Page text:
Irina Pavlova Rumors

The Brooklyn Nets will begin formally interviewing candidates for their general manager vacancy on Monday, sources told Nets owner Mikhail Prokhorov will be in attendance, as will the other members of the team’s GM search committee: Nets chairman of the board of directors Dmitry Razumov, trusted Russian basketball confidant Sergey Kushchenko, CEO of Brooklyn Sports & Entertainment Brett Yormark and president of ONEXIM Sports & Entertainment Irina Pavlova.
Storyline: Nets Front Office
There is Brett Yormark, the Nets’ CEO, in charge of filling Barclays Center on a nightly basis, and who has long coveted Kentucky’s John Calipari to be coach in what would become a second tour of duty with the franchise. There is Dmitry Razumov, the chairman of the team’s Board of Directors, Prokhorov’s right-hand man for more than a decade, and who was the driving force behind the Nets’ pursuit and signing of Jason Kidd as coach in 2014 despite Kidd’s literally having just retired as a player days before. There is Irina Pavlova, the president of Onexim Sports and Entertainment, the Nets’ parent company, who is Prokhorov’s proxy at Board of Governors meetings (“she is at every one and is as engaged as anyone,” a witness says). Pavlova has never expressed any interest in being involved in running the basketball side of the operation, but will surely have some say in who does.
Pavlova calls herself a fatalist, only half-joking or maybe not at all. The probable outcome is improbability; change is what she knows. “Whenever I interviewed for jobs,” she tells me, “they asked me, how do I deal with change? I was like, ‘Are you kidding me? Look where I am from!’” Pavlova was actually born in New York. Her father worked as a Soviet translator at the United Nations, only a mile or so from where she lives now. She moved to Moscow when she was still a baby. Then, when Pavlova was 10, after a brief stint in Geneva, her family came to the suburbs of Washington, D.C., where her father was a diplomat at the Soviet embassy. It was the early ’80s, the height of the Cold War. She had glimpses of American life from trips to the pool or television, which taught her perfectly idiomatic English. She was, she says, a little like the woman in the movie Splash, the mermaid who becomes human and learns English from watching television. “She just speaks commercials. I was kind of like that. I spoke commercials.”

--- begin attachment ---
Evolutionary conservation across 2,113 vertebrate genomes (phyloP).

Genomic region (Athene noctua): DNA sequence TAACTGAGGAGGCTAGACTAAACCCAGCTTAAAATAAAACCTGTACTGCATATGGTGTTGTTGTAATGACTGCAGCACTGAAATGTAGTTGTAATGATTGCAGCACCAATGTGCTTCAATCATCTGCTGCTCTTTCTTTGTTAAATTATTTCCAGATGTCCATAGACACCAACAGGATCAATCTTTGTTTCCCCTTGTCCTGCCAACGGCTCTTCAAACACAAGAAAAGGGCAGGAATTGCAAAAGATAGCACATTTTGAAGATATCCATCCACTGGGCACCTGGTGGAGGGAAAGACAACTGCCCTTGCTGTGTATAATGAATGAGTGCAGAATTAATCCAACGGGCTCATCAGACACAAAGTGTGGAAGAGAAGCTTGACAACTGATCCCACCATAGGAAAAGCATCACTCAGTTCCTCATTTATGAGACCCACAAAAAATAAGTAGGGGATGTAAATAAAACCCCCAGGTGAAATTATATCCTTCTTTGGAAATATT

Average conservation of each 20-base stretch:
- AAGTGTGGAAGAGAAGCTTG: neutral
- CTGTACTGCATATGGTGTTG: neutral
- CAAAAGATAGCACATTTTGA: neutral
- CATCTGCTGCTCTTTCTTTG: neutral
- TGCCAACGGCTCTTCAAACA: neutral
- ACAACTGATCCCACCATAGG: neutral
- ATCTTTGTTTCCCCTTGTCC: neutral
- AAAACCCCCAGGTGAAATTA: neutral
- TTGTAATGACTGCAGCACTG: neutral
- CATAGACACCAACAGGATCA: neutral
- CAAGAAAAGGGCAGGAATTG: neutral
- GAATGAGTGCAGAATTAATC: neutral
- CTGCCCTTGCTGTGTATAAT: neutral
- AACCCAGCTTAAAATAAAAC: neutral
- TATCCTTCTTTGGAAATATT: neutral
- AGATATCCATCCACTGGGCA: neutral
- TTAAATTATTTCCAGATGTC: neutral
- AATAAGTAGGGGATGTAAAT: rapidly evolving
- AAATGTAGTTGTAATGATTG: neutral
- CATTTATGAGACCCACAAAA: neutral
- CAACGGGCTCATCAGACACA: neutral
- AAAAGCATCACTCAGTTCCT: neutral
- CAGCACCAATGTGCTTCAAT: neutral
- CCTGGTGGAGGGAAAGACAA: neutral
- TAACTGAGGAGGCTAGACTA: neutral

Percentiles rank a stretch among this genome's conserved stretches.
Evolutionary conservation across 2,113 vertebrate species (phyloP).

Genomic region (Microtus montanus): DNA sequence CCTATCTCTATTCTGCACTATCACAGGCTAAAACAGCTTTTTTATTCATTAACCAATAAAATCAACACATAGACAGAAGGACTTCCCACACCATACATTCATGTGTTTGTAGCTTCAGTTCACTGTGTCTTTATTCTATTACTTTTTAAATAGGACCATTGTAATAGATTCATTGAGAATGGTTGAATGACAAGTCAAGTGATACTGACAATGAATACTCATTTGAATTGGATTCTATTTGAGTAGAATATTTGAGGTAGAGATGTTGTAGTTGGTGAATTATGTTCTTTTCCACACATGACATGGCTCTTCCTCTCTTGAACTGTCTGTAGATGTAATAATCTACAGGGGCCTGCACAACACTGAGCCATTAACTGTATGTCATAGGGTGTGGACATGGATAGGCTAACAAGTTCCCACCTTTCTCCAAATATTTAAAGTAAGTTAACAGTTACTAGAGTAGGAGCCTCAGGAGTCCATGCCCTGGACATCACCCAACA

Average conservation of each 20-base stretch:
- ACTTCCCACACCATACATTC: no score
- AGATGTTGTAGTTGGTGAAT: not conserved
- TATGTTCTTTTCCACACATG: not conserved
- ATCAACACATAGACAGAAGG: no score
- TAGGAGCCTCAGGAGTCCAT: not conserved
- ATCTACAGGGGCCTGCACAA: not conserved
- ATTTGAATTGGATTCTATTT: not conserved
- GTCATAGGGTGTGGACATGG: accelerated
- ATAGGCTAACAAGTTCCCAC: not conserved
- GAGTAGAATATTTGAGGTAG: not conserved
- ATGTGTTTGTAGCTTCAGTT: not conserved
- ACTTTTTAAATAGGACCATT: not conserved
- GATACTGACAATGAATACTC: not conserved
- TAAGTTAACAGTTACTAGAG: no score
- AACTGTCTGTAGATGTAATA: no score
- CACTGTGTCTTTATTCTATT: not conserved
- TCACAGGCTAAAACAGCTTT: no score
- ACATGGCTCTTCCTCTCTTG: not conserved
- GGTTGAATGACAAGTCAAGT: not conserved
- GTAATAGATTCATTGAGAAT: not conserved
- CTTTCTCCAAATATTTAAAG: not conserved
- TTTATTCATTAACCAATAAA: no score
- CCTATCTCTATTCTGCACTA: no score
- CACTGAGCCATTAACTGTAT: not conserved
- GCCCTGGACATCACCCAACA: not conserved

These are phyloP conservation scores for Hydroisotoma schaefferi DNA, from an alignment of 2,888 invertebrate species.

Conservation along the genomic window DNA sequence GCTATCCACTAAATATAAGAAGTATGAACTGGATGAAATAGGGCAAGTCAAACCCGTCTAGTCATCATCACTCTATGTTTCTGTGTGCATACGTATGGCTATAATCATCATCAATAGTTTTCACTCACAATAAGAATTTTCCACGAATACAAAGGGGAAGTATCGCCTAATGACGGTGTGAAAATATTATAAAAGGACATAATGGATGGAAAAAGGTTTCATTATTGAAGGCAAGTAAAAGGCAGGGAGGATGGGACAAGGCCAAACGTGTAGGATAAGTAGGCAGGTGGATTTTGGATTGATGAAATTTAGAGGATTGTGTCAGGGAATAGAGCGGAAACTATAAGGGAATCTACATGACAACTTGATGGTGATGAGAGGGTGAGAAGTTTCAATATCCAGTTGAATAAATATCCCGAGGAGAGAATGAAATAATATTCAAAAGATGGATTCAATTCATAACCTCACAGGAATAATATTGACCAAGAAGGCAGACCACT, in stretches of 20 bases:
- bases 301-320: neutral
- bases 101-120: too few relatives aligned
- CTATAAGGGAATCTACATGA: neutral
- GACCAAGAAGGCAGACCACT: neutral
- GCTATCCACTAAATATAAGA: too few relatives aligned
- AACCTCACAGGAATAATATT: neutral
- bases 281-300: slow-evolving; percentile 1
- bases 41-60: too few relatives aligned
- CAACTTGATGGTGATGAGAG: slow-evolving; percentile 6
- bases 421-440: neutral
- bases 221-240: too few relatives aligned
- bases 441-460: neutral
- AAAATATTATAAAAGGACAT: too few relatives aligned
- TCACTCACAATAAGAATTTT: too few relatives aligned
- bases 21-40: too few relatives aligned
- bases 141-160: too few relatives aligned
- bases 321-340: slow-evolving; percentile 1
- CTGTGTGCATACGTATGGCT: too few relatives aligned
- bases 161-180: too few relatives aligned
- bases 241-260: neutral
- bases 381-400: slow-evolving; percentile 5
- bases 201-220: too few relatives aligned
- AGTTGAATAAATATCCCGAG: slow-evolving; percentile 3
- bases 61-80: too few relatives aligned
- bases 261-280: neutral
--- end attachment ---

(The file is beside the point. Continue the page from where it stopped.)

As for herself, she likes being down on the court. For most home games, she’ll sit right by the scorer’s table, where she can hear the yelling on the court, can feel the vibrations of the floor. She likes the fluidity, the physicality, the incredible energy, the competitiveness; she calls herself one of the Nets’ biggest fans. She bounces and groans and screams until she’s hoarse; she says Brookie Brookie Brookie under her breath when Brook Lopez has the ball in the post; she worries over KG’s moods. For Halloween, three days earlier, she dressed up as a Brooklynette.
Everything was new. Not only did Pavlova have to try to master the sports business, the entertainment business, the real estate business — and to figure out how to translate the Russian side to the Americans and the American side to the Russians — she also had to navigate the strange, insular, sui generis world of the NBA. She had to learn merchandising rules, TV rights, the tense dynamics between small-market teams and big ones. At one of her first Board of Governors meetings, the subject was revenue sharing, which surprised her. “The first postulate of Communism is, ‘From everyone according to their abilities and to everyone according to their needs.’ I grew up with this,” she told the room full of powerful and wealthy men. She laughs at the memory. “I remember David Stern saying, like, ‘Really? How is it working?’” She shook her head. “You think you’re in this birthplace of capitalism, and you end up being the biggest capitalist in the room.”